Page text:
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A Photovoltaic Plant with thermal co-generation

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Towards the world’s first hybrid photovoltaic and thermal storage plant

If renewables are to become the world’s go-to energy solution, the challenge of storing an intermittent source will have to be met. With electrical battery storage proving too costly, SPIRE developed a hybrid solution, tapping the best of photovoltaic and solar thermal energy.


Conventional concentrated solar power (CSP) tower technologies which use mirrors to harness the sun’s energy, have struggled to vie with renewable energy alternatives, largely due to their costs. Yet as the demand for photovoltaic (PV) and wind energy grows, their intermittent nature means that meeting demand will rely on energy storage. CSP technologies could play an important role. The EU-supported SPIRE project substituted the CSP-tower plants’ mirrors with PV panels which were integrated with an intelligent filter. This filter spectrally splits solar radiation, letting the radiation (mainly visible light) used by the PV panel pass through, while reflecting 40 % of the energy (mainly blue light and infrared) as thermal energy to be captured. The technology known as BlueSolar emits no CO2, is suitable for off-grid solutions, does not need a fuel supply and is scalable, and its customised filter can be adapted to every situation, particularly where there are light spectrums and dedicated applications/operation modes.

The hybrid solution

BlueSolar substitutes the silver mirrors of CSP towers with PV modules which have an integrated optical light-selective filter that splits the solar spectrum, transmitting only wavelengths useful to the PV cell semiconductors and reflecting the remaining wavelengths to the tower’s central thermal receiver. These latter wavelengths generate heat that can be stored at a fraction of the cost of electrical batteries and converted to electricity with turbines or used to produce steam for industrial processes. “While PV panels are the cheapest and the easiest way to produce electricity directly from the sun, thermal storage is easier and cheaper than storing electrons. Our unique solution was to combine both technologies,” says Jose Julio Caparros. BlueSolar plants can be integrated with current PV and wind plants, storing their electricity using electrical heating – more competitive than electrical batteries. But the electricity and heat combination can also be used for a wide range of applications including: desalination, heat for industrial processes, in agriculture and for city heating/cooling. “We tested the technology in top European Technological Centres and were pleased with the results, consistent with the engineering designs and simulations, while improving the efficiency of standalone PV and CSP systems by more than 30 %,” says Caparros.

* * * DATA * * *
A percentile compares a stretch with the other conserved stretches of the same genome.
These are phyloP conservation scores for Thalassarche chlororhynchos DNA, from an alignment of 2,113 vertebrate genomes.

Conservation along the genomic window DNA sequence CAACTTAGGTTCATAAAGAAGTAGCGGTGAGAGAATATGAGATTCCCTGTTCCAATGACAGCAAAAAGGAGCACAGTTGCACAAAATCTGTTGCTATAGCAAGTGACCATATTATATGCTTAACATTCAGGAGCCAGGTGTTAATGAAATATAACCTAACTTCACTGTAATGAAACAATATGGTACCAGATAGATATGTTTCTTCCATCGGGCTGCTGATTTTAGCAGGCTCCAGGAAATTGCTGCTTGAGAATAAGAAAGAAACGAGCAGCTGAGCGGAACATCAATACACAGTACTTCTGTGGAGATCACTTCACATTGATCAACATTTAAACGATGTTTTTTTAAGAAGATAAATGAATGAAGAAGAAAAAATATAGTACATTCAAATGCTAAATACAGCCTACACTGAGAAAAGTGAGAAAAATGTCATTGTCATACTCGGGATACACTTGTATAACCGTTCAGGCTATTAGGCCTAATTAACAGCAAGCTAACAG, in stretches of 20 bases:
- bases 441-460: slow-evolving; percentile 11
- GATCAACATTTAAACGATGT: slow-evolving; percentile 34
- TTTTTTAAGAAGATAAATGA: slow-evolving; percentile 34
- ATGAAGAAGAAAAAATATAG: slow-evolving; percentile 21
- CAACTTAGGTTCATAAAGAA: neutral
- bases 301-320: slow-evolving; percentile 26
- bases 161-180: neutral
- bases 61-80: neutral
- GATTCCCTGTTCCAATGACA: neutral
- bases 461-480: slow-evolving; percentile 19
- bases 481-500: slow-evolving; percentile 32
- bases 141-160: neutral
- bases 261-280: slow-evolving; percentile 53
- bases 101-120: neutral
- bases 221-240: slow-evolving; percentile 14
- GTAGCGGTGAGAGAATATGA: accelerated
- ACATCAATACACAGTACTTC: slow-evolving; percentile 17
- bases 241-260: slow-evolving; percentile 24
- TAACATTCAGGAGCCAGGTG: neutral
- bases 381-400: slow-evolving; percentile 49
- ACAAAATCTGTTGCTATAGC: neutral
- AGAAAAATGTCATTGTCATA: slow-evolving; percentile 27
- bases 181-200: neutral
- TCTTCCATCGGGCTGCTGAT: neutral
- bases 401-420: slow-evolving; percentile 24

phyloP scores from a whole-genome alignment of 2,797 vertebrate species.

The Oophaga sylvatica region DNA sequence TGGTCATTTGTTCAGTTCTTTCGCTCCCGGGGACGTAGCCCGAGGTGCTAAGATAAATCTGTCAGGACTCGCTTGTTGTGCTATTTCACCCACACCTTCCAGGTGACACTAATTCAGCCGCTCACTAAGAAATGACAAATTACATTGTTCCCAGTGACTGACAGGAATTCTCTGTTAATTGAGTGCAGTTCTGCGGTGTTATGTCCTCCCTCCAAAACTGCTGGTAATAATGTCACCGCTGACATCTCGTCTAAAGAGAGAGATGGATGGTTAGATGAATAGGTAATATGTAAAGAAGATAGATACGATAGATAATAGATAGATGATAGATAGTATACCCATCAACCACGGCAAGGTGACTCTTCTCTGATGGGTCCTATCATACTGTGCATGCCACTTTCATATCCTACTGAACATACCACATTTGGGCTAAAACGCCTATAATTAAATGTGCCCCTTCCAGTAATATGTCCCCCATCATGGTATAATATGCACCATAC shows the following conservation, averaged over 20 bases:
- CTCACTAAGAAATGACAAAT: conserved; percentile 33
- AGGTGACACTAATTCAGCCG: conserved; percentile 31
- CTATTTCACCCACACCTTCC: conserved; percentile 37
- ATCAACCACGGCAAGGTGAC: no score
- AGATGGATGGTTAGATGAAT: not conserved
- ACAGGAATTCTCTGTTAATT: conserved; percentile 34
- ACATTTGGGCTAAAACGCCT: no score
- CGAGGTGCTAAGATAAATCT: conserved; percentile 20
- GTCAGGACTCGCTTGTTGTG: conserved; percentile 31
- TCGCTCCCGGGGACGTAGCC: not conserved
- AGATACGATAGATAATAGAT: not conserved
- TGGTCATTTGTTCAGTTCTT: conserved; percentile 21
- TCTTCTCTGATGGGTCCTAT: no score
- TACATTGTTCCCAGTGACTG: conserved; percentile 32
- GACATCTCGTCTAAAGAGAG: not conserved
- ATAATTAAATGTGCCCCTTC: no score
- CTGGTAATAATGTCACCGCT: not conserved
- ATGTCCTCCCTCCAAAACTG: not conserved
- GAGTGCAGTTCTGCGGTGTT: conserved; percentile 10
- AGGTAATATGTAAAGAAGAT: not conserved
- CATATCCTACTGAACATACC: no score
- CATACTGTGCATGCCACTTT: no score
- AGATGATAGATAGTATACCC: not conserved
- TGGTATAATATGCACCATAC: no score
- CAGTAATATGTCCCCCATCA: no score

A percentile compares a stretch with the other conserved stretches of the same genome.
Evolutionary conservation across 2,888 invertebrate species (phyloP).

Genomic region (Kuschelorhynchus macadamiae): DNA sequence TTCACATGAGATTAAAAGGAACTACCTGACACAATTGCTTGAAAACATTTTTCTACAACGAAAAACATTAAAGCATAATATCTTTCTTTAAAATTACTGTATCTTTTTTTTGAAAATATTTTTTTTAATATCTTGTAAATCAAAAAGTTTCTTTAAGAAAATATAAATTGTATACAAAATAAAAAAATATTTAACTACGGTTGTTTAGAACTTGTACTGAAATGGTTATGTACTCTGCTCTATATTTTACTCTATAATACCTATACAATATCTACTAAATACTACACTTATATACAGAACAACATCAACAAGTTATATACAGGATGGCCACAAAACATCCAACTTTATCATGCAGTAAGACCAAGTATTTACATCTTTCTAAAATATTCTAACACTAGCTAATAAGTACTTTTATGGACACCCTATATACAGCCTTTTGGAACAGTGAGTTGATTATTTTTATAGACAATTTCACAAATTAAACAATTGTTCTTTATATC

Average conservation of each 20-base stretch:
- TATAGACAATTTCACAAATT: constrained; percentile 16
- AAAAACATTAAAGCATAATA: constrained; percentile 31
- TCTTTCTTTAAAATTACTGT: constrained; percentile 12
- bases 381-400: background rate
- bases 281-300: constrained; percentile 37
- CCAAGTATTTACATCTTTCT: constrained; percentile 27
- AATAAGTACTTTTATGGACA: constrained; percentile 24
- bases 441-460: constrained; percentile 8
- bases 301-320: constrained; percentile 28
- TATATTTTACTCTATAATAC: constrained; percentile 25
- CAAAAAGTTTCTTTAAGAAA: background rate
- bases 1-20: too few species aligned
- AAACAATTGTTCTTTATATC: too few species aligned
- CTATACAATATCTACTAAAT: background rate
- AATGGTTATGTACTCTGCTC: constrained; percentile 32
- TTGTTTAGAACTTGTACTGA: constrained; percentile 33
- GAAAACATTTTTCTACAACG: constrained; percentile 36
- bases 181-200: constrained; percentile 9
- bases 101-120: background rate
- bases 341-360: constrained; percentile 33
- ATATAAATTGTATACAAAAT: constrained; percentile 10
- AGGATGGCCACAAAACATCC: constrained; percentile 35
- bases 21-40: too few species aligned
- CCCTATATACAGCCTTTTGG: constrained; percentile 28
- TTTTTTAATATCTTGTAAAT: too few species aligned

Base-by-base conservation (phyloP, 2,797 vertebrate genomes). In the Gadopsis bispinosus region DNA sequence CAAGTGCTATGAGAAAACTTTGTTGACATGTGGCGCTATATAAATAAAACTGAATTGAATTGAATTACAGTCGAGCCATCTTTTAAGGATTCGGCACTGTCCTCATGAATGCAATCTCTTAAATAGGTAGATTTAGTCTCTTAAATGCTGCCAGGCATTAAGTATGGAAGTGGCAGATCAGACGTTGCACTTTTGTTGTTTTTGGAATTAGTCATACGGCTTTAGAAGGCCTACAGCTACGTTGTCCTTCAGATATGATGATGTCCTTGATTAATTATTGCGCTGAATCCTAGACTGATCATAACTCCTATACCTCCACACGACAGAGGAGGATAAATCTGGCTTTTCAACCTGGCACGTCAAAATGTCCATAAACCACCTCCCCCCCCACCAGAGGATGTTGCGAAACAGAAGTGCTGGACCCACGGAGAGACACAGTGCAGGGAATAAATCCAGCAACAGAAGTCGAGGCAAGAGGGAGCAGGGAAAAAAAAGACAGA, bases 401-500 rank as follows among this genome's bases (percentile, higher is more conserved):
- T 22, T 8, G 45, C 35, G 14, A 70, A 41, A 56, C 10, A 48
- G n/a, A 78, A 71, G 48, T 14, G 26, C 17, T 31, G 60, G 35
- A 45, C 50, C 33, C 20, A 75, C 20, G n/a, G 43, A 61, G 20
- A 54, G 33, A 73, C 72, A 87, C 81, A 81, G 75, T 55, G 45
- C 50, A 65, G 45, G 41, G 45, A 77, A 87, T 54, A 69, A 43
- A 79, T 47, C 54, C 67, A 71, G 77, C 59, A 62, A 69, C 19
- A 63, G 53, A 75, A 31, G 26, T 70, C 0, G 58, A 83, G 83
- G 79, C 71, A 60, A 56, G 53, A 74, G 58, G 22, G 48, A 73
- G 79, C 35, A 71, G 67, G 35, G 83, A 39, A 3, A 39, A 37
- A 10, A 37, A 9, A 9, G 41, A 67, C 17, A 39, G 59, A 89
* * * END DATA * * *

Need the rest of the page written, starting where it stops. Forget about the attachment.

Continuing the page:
Boosting the viability of renewables

BlueSolar helps ensure increased market penetration of renewables, offering the associated benefits of: reduced global warming; improved public health; inexhaustible, reliable and resilient energy; cheaper prices; and newly created green jobs. There are additional operational benefits such as: no dumped energy due to overloaded TES/turbine capacity, better utilisation of diffuse radiation – increasing the solar resource, less land footprint per installed plant, no mirror degradation as the filters are made of inorganic oxides and quick start turbines for a fast response to power shortages due to clouds, etc. And with more competitive prices than PV and batteries, BlueSolar offers a bankable solution for the expected 25-30 years’ lifetime of the plant.

Towards commercialisation

The team is now designing the first pilot plant, alongside a small-scale filter factory. They are also working in parallel to commercialise the technology for both energy storage and industrial process heat. “We could become the first company to sell dispatchable electricity generated from solar in the open market without the need for special tariffs to be profitable,” says Caparros.


SPIRE, electrical battery, energy, renewables, solar thermal, photovoltaic, wavelengths, storage, global warming, turbines, power

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